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Hedda Gabler by Henrik Ibsen, Acts I & II

The play Hedda Gabler is a great example of class differences, ways of thinking, and biases. Throughout the first half of the storyline, the main heroes give small hints that the main couple, Hedda and George, are too different to be together. The play manifests the way of thinking of a rich girl Hedda, who married only because of money and dies literally of boredom, confirming the stereotype that life of rich people is boring; the class warfare is also clearly represented in the dialogues of the primary characters.

The class disparities between Hedda Gabler and George Tesman become obvious from the first dialogue between his aunt Juliana Tesman and her servant Berta, in which Ms. Tesman says: “Think of the sort of life she was accustomed to in her father’s time. Don’t you remember how we used to see her riding down the road along with the General?” (Ibsen). Their dialogue leads to the conclusion that aunt Juliana is irritated by the wealth of her nephew’s wife and expects her to be a squanderer. Another important fact is that George bought a house to please Hedda, but it was so expensive for him that he took a mortgage.

More in the Text…

The text reveals more and more small details that stress the financial and social disparity of the main heroes: Hedda sees a new bonnet of aunt Julia but thinks that it is old and belongs to the servant, Mrs. Elvsted stresses that her and Hedda’s circles drifted apart from each other and Hedda does not remember her name as if confirming this theory, and George Tesman is horrified that his appointment is farther than he thinks and he is not able to keep his luxurious wife.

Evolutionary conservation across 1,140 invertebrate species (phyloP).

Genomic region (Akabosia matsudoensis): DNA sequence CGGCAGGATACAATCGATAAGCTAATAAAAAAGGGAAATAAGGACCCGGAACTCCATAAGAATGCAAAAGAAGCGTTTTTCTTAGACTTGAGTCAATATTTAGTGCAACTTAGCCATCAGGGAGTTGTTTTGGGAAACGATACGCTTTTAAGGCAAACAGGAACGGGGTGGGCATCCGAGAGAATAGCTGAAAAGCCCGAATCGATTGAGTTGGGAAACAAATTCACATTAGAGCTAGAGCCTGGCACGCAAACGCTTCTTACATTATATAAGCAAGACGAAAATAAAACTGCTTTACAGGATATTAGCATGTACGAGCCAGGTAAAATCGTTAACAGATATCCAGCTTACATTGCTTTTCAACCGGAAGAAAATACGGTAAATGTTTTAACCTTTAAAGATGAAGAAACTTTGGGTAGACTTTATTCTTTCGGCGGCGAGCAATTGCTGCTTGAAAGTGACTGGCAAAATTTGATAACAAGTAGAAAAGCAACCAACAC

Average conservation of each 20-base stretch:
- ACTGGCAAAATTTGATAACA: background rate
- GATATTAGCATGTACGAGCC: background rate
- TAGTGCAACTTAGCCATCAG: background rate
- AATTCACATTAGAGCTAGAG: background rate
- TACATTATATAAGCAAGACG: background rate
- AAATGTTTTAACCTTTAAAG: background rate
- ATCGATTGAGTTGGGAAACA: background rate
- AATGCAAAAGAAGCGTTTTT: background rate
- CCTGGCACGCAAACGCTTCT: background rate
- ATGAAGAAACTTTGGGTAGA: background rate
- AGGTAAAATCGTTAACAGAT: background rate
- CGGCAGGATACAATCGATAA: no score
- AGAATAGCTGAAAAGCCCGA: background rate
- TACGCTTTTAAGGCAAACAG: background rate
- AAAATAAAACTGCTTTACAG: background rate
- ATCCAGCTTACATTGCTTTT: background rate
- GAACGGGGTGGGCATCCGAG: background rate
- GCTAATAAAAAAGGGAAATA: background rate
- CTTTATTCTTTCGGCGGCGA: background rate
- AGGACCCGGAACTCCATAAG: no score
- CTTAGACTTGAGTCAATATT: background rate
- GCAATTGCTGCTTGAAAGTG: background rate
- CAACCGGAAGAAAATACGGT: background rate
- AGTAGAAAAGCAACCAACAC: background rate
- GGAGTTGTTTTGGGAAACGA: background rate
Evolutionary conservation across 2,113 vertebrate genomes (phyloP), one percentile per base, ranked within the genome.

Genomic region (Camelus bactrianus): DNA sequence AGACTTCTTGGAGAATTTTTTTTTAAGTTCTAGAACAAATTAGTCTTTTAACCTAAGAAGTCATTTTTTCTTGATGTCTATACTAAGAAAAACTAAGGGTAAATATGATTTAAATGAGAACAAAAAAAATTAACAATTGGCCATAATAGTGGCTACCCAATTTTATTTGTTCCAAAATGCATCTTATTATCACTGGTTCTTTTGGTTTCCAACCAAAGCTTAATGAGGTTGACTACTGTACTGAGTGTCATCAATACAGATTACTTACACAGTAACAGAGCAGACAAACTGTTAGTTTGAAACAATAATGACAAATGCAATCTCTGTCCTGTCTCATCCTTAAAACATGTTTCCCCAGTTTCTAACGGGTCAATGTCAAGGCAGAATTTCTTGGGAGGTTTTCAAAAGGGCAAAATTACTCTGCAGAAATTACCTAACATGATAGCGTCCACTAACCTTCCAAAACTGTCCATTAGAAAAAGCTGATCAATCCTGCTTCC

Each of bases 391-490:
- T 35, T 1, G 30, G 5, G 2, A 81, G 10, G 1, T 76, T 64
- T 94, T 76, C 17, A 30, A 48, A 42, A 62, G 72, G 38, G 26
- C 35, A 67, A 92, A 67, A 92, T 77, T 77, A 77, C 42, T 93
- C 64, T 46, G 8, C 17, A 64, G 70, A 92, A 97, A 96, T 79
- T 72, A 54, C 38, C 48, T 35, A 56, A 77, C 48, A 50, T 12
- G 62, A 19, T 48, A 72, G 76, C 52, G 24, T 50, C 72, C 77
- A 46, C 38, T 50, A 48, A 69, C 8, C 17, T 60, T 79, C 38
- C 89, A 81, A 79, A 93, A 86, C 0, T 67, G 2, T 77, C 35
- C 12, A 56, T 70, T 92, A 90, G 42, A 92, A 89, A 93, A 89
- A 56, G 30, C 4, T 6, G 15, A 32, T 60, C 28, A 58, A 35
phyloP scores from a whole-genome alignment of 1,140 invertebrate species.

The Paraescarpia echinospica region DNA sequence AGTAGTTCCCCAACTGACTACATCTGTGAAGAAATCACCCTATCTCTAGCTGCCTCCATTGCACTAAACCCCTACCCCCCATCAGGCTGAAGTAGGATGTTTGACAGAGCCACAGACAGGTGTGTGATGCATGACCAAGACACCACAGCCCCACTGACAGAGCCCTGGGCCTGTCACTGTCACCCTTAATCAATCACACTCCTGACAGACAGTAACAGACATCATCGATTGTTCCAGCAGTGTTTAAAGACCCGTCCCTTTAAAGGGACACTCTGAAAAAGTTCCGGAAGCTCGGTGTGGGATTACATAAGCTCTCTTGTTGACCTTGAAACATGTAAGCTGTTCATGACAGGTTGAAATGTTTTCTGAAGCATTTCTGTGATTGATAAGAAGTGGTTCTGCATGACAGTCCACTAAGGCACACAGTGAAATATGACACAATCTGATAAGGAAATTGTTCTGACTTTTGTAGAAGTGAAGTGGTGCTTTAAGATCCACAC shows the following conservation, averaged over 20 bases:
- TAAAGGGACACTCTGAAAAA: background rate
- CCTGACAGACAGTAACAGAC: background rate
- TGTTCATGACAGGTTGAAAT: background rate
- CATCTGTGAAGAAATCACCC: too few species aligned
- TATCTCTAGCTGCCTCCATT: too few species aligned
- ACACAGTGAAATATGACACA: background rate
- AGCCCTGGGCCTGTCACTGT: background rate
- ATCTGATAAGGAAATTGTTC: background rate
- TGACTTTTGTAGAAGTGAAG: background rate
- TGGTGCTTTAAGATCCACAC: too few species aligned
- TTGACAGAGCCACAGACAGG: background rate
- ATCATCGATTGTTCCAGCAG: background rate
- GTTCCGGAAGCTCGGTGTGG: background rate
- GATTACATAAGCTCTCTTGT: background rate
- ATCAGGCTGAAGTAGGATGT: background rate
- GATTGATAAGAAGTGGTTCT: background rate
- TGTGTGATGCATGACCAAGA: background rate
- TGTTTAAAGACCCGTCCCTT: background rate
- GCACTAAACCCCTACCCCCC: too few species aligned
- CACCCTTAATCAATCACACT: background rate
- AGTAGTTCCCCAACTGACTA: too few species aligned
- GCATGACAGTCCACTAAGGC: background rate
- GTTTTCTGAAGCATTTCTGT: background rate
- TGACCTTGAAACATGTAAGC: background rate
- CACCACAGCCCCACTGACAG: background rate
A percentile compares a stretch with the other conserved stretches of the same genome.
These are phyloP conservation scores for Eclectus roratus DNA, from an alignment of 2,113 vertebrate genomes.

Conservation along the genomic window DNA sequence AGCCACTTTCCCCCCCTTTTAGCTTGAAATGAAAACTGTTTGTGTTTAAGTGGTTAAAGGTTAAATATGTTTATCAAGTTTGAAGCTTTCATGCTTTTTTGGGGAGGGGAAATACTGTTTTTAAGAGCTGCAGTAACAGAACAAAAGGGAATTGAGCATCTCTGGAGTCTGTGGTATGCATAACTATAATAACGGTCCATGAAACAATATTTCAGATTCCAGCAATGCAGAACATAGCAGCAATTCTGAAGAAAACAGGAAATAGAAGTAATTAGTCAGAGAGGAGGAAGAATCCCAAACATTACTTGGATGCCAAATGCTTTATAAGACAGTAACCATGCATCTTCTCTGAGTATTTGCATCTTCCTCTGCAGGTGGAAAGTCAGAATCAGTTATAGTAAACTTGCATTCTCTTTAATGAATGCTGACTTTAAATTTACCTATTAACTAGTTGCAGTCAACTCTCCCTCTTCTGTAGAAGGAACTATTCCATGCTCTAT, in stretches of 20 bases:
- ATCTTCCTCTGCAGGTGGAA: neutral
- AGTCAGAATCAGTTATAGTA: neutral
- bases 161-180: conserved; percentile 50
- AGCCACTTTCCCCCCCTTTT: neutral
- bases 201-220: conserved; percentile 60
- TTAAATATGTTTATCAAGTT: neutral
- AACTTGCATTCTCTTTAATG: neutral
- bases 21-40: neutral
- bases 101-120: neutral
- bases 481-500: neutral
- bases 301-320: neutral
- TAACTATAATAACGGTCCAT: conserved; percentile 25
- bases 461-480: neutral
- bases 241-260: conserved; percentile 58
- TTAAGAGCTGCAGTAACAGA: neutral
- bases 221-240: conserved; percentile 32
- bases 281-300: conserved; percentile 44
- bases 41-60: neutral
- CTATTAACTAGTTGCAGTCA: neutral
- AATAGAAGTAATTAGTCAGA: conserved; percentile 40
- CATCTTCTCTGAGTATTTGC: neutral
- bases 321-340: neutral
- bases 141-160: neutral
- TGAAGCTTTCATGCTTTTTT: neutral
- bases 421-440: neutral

After hearing bad news about her husband’s appointment, Hedda revealed her plan: she married Tesman only because she though he would become a minister. Hedda tells judge Brack that she is bored to death and the end of the story serves as a proof that Hedda couldn’t live like everyone else with or without money.


All in all, family life of two financially unequal people presents class disparity as a problem for relations. Hedda and her husband have a different perception of how their life should look like; she values money more than anything else but is bored even having them, confirming the stereotype about rich people’s boring life.

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